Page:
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CHM 1020--Chemistry for Liberal Studies--Spring 1999

Chemistry 1020—Lecture 13--Notes

Polarity of Bonds

The polarity of a bond can be determined by the difference in electronegativity of the atoms forming the bond. Polarity is a relative property. Following are general guidelines only:

Electronegativity Difference (D EN)








So, for example for the following chemical bonds:

NaCl Delta EN = 3.0-0.9 = 2.1 ionic
HCl        Delta EN = 3.0-2.1 = 0.9 polar
CCl        Delta EN = 3.0-2.5 = 0.4 non-polar
HC        Delta EN = 2.5-2.1 = 0.4 non-polar
HN        Delta EN = 3.0-2.1 = 0.9 polar
HO        Delta EN = 3.5-2.1 = 1.4 polar
etc. (Pair up other atoms for practice)

We represent the polarity of a bond usually by drawing an arrow next to it, with the arrowhead pointing to the more electronegative atom.

The molecular polarity depends on two things. The polarity of the bonds in the molecule and the molecular geometry. The overall polarity, or charge distribution, in the molecule is given by the vector sum of the individual bond polarities. (A vector is a quantity with both a magnitude and a direction).

Some molecules can have polar bonds, but still be non-polar because the vectors cancel each other. (Examples would be BF3 and CO2).

Because water is bent, it has a net polarity (called a dipole).

Polar molecules tend to associate with each other as the positive end of one molecule lines up with the negative end of another—like tiny magnets.

Solvent properties of water

Water is often called the universal solvent because it dissolves so many things. But it by no means dissolves everything. Let’s consider separately ionic compound and covalent compounds.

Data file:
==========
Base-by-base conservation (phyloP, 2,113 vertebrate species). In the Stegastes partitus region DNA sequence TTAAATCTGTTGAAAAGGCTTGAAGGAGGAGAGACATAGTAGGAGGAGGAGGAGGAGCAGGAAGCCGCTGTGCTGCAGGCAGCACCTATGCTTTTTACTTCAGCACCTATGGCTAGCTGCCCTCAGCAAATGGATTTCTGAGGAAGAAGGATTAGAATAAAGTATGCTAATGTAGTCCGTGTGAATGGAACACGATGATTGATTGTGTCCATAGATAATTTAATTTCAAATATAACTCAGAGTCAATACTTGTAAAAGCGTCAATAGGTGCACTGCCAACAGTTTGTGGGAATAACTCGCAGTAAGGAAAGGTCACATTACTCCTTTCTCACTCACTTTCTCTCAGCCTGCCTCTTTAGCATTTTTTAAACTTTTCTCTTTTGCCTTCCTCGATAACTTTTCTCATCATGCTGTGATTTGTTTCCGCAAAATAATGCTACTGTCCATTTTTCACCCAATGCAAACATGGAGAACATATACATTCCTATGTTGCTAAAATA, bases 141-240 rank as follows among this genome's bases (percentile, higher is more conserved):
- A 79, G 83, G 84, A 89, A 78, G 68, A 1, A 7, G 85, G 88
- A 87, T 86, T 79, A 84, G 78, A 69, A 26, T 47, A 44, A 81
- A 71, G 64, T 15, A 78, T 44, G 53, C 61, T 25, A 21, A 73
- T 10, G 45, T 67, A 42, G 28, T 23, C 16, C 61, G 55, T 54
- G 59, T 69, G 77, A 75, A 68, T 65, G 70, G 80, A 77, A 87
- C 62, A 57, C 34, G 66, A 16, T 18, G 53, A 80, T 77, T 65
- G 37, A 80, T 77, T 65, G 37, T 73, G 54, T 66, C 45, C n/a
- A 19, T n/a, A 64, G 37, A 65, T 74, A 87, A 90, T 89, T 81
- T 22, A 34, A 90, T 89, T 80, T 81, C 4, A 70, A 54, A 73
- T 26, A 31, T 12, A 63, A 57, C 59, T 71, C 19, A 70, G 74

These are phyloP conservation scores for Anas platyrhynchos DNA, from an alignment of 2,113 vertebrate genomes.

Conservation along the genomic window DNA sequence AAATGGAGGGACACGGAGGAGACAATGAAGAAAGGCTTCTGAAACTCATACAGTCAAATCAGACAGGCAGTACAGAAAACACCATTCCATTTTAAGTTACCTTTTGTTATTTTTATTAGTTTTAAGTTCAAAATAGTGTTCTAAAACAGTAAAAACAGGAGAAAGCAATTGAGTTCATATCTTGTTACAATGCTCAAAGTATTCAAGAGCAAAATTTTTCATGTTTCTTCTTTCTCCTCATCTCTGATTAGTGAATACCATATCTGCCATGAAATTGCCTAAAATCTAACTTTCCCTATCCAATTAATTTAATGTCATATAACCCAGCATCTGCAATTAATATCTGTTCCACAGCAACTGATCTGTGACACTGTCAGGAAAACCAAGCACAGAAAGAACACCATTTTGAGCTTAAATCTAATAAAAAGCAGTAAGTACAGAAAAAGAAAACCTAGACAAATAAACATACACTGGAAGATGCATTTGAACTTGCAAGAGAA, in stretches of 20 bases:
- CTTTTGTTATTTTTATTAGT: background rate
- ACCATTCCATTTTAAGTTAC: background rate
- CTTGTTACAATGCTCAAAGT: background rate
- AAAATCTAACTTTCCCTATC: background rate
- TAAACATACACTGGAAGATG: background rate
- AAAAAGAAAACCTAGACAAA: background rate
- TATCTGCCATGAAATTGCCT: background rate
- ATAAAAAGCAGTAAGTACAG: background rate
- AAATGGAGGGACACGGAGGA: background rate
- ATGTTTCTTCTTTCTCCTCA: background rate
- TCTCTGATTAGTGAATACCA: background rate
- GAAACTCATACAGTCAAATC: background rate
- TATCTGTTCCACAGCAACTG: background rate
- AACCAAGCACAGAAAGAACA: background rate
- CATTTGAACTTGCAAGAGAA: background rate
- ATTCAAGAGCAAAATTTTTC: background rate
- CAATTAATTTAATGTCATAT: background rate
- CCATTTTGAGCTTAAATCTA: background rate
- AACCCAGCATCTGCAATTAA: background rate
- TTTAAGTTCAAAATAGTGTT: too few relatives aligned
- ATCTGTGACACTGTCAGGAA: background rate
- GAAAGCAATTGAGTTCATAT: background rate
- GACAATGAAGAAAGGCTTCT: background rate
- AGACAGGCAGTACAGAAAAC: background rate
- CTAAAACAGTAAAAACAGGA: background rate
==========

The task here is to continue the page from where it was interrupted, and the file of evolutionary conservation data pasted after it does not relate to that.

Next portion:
Ionic compounds

Note the video representation (this video requires RealPlayer) of water dissolving the salt sodium chloride. Normally the Na+ and Cl- ions are held together in a lattice arrangement, held together by very strong electrostatic forces. The water molecules, as small dipoles, are able to solvate the ions and break up this attraction. (Note how the molecules orient themselves about the positively charged sodium ion and the negatively charged chloride ion).

Recall that in the formation of NaCl from sodium and chlorine, the process involves a transfer of electrons:

2 Na  ---> 2 Na+ + 2 electrons (oxidation)

Cl2 + 2 electrons   --->  2 Cl- (reduction)

(The process of losing electrons is called oxidation, while gaining electrons is called reduction).

A solution of ions in water is capable of transmitting an electric current. Hence soluble ionic substances are often called electrolytes.

Demonstration of electrolytes and non-electrolytes.

Note that pure water is a poor conductor of electricity. A solution of sodium chloride conducts electricity ( the light lights up brightly), while a solution of acetic acid conducts electricity to a much lesser extent (the light lights only dimly).  (These links are to videos which require RealPlayer).

The ions conduct an electric current because they are mobile and can be attracted to the electrodes. The negative electrode is called the cathode. It attracts positive ions, so positive ions are called cations. The positive electrode is called the anode. It attracts negative ions, so negative ions are called anions.

A solution of sucrose does not conduct electricity. Therefore we call a sodium chloride solution a strong electrolyte, acetic acid a weak electrolyte, and sucrose a non-electrolyte. We will see in the next chapter that acetic acid dissociates slightly to form ions, while sucrose does not dissociate.

Why does sucrose dissolve in water. If you examine its structure (see figure 5.10, page 165) you see that there are many O-H bonds in the molecule, bonds which are polar and which can interact with the polar water molecules.

There is an additional interaction involved, however, called hydrogen bonding, which we will examine more closely in the next lecture.

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